To get around this, have a CRM that automatically enriches your contacts. With auto enrichment, you’ll have access to a treasure trove of information about your contact. Since this function resides within the CRM, sales reps can easily get more context about their leads and craft communication that resonates well with their profile.
Your customers are evolving and becoming increasingly sophisticated with time. In 2019, take some time to consider how you can use your CRM as part of a larger ecosystem of products, to tie in lead generation, management and customer support to ‘wow’ your customers. At the end of the day, you want to pre-empt your customer needs and make every touch point with your company as easy and frictionless as possible.
WAREHOUSE SHOOTING-AURORA-THE LATEST The Latest: Aurora victim started internship day he died AURORA, Ill. (AP) — One of the five people who were killed by a fired worker at a suburban Chicago industrial warehouse was…
WAREHOUSE SHOOTING-AURORA-THE LATEST
The Latest: Aurora victim started internship day he died
AURORA, Ill. (AP) — One of the five people who were killed by a fired worker at a suburban Chicago industrial warehouse was a 21-year-old college student who had started interning there that day.
Jay Wehner says his nephew, Trevor Wehner, began his human resources internship at the Henry Pratt Co. in Aurora on Friday.
Authorities say a 45-year-old worker pulled a gun after being fired and fatally shot Wehner and four other employees. They say he wounded a sixth employee and five police officers before officers eventually killed him in a gun battle.
Jay Wehner says his nephew grew up about 30 miles (50 kilometers) south of Aurora in Sheridan and was expected to graduate from Northern Illinois University in May with a degree in human resource management.
He says Trevor was a “wonderful person” who was fun, caring and “always, always happy.”
Gone in a New York minute: How the Amazon deal fell apart
NEW YORK (AP) — When Amazon chose the Long Island City neighborhood of Queens to build a $2.5 billion campus that could house 25,000 workers, New York’s top brass saw it as a major coup.
But what they didn’t expect was the protests, the hostile public hearings and the disparaging tweets that would come in the next three months, eventually leading to Amazon’s dramatic Valentine’s Day breakup with the city.
The list of grievances was long: the deal was done secretively; Amazon didn’t need nearly $3 billion in tax incentives; and rising rents could push people out of the neighborhood.
City officials and union leaders were talking to Amazon until the last minute. Then the company surprised even the city’s mayor by announcing they were ditching New York in a blog post.
VATICAN-US-CHURCH ABUSE-THE LATEST
The Latest: US cardinal hails pope’s leadership on abuse
VATICAN CITY (AP) — The cardinal of Newark, New Jersey, is thanking Pope Francis for his leadership on the church investigation of ex-cardinal Theodore McCarrick.
McCarrick was Newark archbishop for 14 years. He was defrocked Saturday after being found guilty by the Vatican of sex abuse, including while hearing confession.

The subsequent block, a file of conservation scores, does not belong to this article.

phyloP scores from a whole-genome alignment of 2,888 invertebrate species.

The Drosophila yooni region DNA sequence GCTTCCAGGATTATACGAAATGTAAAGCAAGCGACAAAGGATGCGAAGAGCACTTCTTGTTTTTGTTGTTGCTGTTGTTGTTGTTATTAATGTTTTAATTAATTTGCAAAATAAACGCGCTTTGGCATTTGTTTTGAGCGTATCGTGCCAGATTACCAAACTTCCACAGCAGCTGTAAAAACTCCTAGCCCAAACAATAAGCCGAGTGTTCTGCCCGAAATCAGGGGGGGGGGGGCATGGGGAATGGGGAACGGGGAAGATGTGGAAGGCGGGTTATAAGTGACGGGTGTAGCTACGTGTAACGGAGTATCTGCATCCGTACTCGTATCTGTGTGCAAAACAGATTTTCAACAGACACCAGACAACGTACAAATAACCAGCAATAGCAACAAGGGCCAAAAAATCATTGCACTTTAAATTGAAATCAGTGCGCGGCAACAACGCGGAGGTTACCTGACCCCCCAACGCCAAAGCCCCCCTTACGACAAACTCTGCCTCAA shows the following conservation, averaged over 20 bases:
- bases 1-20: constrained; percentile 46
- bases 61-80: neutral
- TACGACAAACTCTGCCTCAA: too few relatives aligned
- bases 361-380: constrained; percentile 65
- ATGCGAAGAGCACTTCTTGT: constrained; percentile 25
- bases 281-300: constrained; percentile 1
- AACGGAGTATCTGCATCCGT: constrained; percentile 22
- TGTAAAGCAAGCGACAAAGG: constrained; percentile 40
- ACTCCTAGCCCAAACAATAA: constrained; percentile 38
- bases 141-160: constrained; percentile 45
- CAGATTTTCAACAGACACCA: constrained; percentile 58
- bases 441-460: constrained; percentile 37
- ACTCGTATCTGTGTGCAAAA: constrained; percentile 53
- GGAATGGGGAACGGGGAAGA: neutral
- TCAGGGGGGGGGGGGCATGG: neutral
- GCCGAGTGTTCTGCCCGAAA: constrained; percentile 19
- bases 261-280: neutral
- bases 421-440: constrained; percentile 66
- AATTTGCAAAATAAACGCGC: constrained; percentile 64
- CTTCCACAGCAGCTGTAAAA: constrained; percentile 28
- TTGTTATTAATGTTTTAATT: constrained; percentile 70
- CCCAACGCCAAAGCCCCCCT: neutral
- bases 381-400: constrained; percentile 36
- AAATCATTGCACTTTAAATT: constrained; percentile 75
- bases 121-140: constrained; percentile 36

Newark Cardinal Joseph Tobin said Saturday it’s “profoundly disheartening and disturbing” to know that McCarrick acted “contrary to the Christian way of life as well as his vocation as a priest.”
Tobin, who was named a cardinal by Francis, expressed gratitude to the pontiff “for his leadership throughout this difficult investigation and decision.”
Last year, Tobin said the archdiocese never received an accusation that McCarrick abused a minor, but that it and another New Jersey diocese received three allegations of sexual misconduct with adults decades ago. Two of those resulted in settlement.
Climate change means more floods, great and localized
COLUMBIA, S.C. (AP) — The growing realization that ever-more ferocious storms are becoming more common as the result of global warming is forcing government officials to revisit how they respond to natural disasters.
In South Carolina late last year, Republican Gov. Henry McMaster created a special floodwater commission. The group will be tasked with figuring out how to better combat flooding unleashed by hurricanes, rising ocean levels and other rain systems upstream that send rivers and creeks over their banks on the way to the Atlantic Ocean.
Larry Larson is a former director and senior policy adviser for the Association of State Floodplain Managers. He says officials need to start using forecast tools that predict several different scenarios depending on temperature rise, rather than relying on flood maps based on past events.
GERMANY-SECURITY CONFERENCE-THE LATEST
The Latest: Kerry ‘ashamed’ Pence didn’t note climate change
MUNICH (AP) — Former U.S. Secretary of State John Kerry says he’s ashamed that U.S. Vice President Mike Pence didn’t mention climate change at an international security conference and is vowing to help make it a voting issue.
Kerry made an impassioned speech at a discussion on climate change Saturday at the Munich Security Conference, hours after a speech by Pence.
He said: “I’m ashamed that our vice president of the United States stood up here at a security conference and never even mentioned the word ‘climate change.’”